Danny Worrel paid in advance to have a load of firewood delivered. It was a
handshake deal, but as the guy drove off, Worrel, a 57-year-old building
engineer in Coupeville, Wash., said, "I just lost $150." He was sure
the woodsman would take off with the cash and never deliver. (Of course, the
firewood promptly arrived.)
This pessimistic outlook is typical of the 50% of Americans who assume
things are always getting worse.
Many authors have proposed types of grief reactions.[1,2] Research has focused on normal and complicated grief while specifying types of complicated grief  and available empirical support  with a focus on the characteristics of different types of dysfunction. Controversy over whether it is most accurate to think of grief as progressing in sequential stages (i.e., stage theories) continues.[5,6] Most literature attempts to distinguish between normal grief and various forms of complicated...
Pessimists habitually explain the events in their lives in a way that makes
them seem dire. They tend to blame themselves, while assuming that whatever
went wrong will stay wrong -- and bring everything else down with it.
Optimists, on the other hand, seem to approach life in a way that pays off.
They're more resilient in the face of disaster or tragedy and are happier with
their lives in general. But it's not all in their heads. They are generally
healthier, have stronger hearts, and tend to live longer. They're even more
resistant to colds.
One reason is because optimists learn to cope well and make connections with
others who help and support, says Barbara Fredrickson, head of the Positive
Emotions and Psychophysiology Lab at the University of North Carolina.
"You're better equipped to deal with the difficulties in life because, in
the good moments, you've accrued more skills and resources," she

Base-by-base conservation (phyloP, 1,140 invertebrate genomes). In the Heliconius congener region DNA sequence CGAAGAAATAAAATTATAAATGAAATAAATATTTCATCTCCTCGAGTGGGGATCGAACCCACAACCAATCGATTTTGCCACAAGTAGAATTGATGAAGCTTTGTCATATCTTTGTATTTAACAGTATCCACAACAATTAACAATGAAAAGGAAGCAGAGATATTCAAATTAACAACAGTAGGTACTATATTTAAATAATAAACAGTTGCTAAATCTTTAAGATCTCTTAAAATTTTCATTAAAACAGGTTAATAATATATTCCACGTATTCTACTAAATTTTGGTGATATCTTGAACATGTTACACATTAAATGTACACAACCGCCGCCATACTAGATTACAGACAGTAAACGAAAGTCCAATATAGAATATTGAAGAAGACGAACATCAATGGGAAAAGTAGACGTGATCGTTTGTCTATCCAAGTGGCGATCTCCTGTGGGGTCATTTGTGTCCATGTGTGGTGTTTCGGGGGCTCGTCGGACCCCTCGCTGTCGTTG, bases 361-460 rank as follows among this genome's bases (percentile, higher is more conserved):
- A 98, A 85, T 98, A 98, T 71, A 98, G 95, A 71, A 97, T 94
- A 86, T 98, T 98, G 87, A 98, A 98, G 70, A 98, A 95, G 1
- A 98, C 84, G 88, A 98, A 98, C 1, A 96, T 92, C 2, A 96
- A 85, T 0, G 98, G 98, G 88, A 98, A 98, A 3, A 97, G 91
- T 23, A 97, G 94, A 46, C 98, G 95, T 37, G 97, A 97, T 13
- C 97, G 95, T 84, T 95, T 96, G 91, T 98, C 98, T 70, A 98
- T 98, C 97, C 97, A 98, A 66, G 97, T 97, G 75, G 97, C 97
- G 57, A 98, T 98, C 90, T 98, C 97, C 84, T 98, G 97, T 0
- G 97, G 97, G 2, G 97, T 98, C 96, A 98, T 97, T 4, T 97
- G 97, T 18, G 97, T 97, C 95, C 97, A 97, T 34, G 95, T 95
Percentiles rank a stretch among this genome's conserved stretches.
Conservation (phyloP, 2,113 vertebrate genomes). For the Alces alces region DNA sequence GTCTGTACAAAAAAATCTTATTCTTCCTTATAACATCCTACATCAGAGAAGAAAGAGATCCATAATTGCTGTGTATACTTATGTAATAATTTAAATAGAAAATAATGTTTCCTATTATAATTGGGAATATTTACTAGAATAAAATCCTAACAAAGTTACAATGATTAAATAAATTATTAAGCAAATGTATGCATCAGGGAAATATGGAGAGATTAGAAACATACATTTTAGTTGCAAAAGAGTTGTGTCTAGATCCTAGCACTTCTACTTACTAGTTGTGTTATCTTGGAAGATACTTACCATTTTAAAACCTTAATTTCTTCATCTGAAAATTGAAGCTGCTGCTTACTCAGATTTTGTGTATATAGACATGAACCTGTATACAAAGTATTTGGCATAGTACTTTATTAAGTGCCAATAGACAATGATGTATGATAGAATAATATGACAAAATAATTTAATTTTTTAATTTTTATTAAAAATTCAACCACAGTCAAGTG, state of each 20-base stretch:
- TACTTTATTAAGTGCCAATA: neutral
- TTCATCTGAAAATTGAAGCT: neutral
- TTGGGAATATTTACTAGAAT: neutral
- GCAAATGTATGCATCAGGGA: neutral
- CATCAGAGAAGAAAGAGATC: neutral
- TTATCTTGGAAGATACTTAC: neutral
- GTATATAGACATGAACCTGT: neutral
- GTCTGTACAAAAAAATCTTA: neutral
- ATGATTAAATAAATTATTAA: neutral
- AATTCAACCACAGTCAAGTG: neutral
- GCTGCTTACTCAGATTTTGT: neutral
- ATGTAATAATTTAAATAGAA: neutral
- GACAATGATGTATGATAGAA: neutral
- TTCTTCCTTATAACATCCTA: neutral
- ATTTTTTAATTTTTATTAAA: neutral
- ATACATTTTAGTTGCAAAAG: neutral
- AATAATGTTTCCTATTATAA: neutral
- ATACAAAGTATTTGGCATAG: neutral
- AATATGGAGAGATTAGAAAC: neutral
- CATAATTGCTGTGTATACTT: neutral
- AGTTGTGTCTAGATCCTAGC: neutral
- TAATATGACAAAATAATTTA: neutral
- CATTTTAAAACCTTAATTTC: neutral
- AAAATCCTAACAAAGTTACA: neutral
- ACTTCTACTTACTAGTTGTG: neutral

How the brain functions seems to play a role, too. Enthusiastic people have
more activity in the left prefrontal lobes of their brains, while those with
more active right prefrontal lobes tend to get stuck in negative emotions. The
rostral anterior cingulate cortex may be significant: One brain imaging study
found that, when asked to think about future positive events, the more
optimistically inclined had higher activity in this region, which is located
along the midline of the brain and seems to play a role in moderating emotional
reactions. Malfunctions in this area can cause depression or anxiety.
Worrel now uses a technique called "cognitive restructuring."
Instead of sinking into pessimism, he asks himself whether any rational basis
exists for a negative thought. If not, he forgets about it. He says, "I've
realized we have control over whether that glass is half empty or half
How to Be More Positive
Our brains are not hardwired for optimism or pessimism, so you can learn to
accentuate the positive. Here's how:
Learn to meditate. An eight-week program of daily mindfulness meditation -- trying to stay in the moment without
distracting thoughts -- increased activation of the left prefrontal lobe in
Think in threes. Approximately three positive moments are needed to
counteract one negative one, according to Fredrickson. So volunteer, listen to
music you like, or pet a puppy.
Write it down. Martin Seligman, the psychologist who authored the
book Authentic Happiness, suggests you create a journal. Every night, write
down three good things that happened that day -- and include an explanation for
why each happened.